By "floor" is meant the surface of the sand, gravel, or earth, at the bottom of the tank. In the common fish-globes, this is frequently merely the glass itself, though sometimes a handful of gravel is used to cover the bottom. But in a properly constructed aquarium, where a considerable variety of animals and plants are to be kept, great attention should be paid to the floor and to the soil beneath it. Some animals are very fond of burrowing, and some of the plants require soil in which to grow, and the needs of both should be provided for.

The great difficulty will be found in regard to the soil. If merely placed on the bottom of the tank and covered with sand or small gravel, the crayfish, etc., will probably dig down to it, disturb it, and muddy the water. They like no better fun, but it spoils the aquarium. We have found that the best plan is to cover the bottom with rich soil, and then pave it over closely with thin, flat stones. The roots of the plants will find no difficulty in getting down, but the crayfish can not follow. As it is not well to have the soil packed too closely by the weight of the sand, gravel, and stones above, we generally mix it with small stones, and upon these the pavement rests. The pavement of thin stones is then covered to the depth of one or two inches with fine gravel or coarse sand. For the marine aquarium, well-washed sea-sand is the best: for the fresh-water aquarium, the best material will be found in the bed of some clear and rapid stream. This, when freed from mud by washing, will be sure to answer well. Where this can not be had, use good building-sand or gravel, well washed. The amount of washing required is something enormous; and unless this operation is thoroughly performed, the tank will never prove satisfactory. The sand should be so clean that when a handful of it is poured into a tall jar it will sink to the bottom in less than one minute and leave the water perfectly clear.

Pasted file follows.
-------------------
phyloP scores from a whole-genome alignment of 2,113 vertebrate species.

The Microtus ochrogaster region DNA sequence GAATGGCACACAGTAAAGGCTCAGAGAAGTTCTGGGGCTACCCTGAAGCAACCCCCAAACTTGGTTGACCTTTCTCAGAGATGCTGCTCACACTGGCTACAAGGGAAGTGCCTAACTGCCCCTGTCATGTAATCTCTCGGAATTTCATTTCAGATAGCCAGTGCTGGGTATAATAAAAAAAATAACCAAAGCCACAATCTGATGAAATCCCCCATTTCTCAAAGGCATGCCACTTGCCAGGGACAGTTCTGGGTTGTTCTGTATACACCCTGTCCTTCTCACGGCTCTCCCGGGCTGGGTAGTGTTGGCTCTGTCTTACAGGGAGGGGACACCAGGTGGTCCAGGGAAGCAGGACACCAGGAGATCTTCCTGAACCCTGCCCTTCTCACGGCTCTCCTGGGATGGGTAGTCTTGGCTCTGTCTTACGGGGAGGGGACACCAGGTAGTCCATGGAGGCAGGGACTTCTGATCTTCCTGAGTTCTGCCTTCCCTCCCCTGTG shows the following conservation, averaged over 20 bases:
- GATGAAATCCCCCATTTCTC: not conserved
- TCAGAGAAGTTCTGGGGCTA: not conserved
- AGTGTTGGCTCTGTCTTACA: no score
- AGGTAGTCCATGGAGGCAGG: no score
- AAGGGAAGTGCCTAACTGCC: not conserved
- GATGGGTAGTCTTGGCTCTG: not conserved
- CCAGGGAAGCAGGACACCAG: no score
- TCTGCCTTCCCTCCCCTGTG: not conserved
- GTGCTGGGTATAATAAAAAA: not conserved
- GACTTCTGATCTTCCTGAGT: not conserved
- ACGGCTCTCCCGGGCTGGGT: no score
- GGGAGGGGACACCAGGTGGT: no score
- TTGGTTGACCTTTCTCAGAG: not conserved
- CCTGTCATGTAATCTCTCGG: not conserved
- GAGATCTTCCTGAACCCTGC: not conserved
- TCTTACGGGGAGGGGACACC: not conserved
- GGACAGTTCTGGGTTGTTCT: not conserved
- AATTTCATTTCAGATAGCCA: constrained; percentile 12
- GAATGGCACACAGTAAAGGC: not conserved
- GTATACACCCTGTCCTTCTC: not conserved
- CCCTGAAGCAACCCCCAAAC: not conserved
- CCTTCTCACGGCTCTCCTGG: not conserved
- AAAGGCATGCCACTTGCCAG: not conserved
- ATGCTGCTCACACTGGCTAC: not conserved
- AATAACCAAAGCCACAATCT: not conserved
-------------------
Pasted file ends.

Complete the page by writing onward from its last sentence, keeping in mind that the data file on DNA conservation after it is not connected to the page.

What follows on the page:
The beautiful white gravel used for roofing makes a very pleasing floor; but as it is brought from the sea it requires not only washing, but thorough soaking for some time before it can be used in the fresh-water aquarium.

Avoid limy and ferruginous sand; that is to say, sand that is impregnated with lime or iron. Such sand may, in general, be known by its peculiar reddish color.

The soil at the bottom of the tank may be any rich garden mould. Some plants - such as hornwort, anacharis, etc. - grow freely while simply floating in the water: these need no soil. Others do better when securely anchored; but for them sand or gravel is sufficient. There are some, however, like valisne-ria, beccabunga, cress, etc., that do not thrive well unless rooted in soil. There are two ways of supplying their needs: One is to cover the entire bottom of the aquarium with soil, and plant the specimens in this, covering it over with sand or fine gravel, as previously described. Another way - and the one which we confess we like best - is to set out the plants in small pots, which are sunk to the very bottom of the tank and concealed by a heap of rock. The pots for this purpose should be shallow: common flower-pots cut down answer very well. This can almost always be done very readily by means of an old saw. A height of 2 1/2 inches is quite sufficient. A cocoanut-shell makes a good pot for such purposes. It does not decay readily; it is easily cut with a saw; and the bottom may be drilled full of fine holes, which is a great advantage. But the neatest and best pot may be made out of a piece of soft sandstone, cut with a chisel to the proper shape, and hollowed out for the reception of the soil. We have often wondered that the dealers in aquarium stock do not manufacture pots specially for this purpose. They should be of a shape the reverse of the common flower-pots, - that is, widest at the base.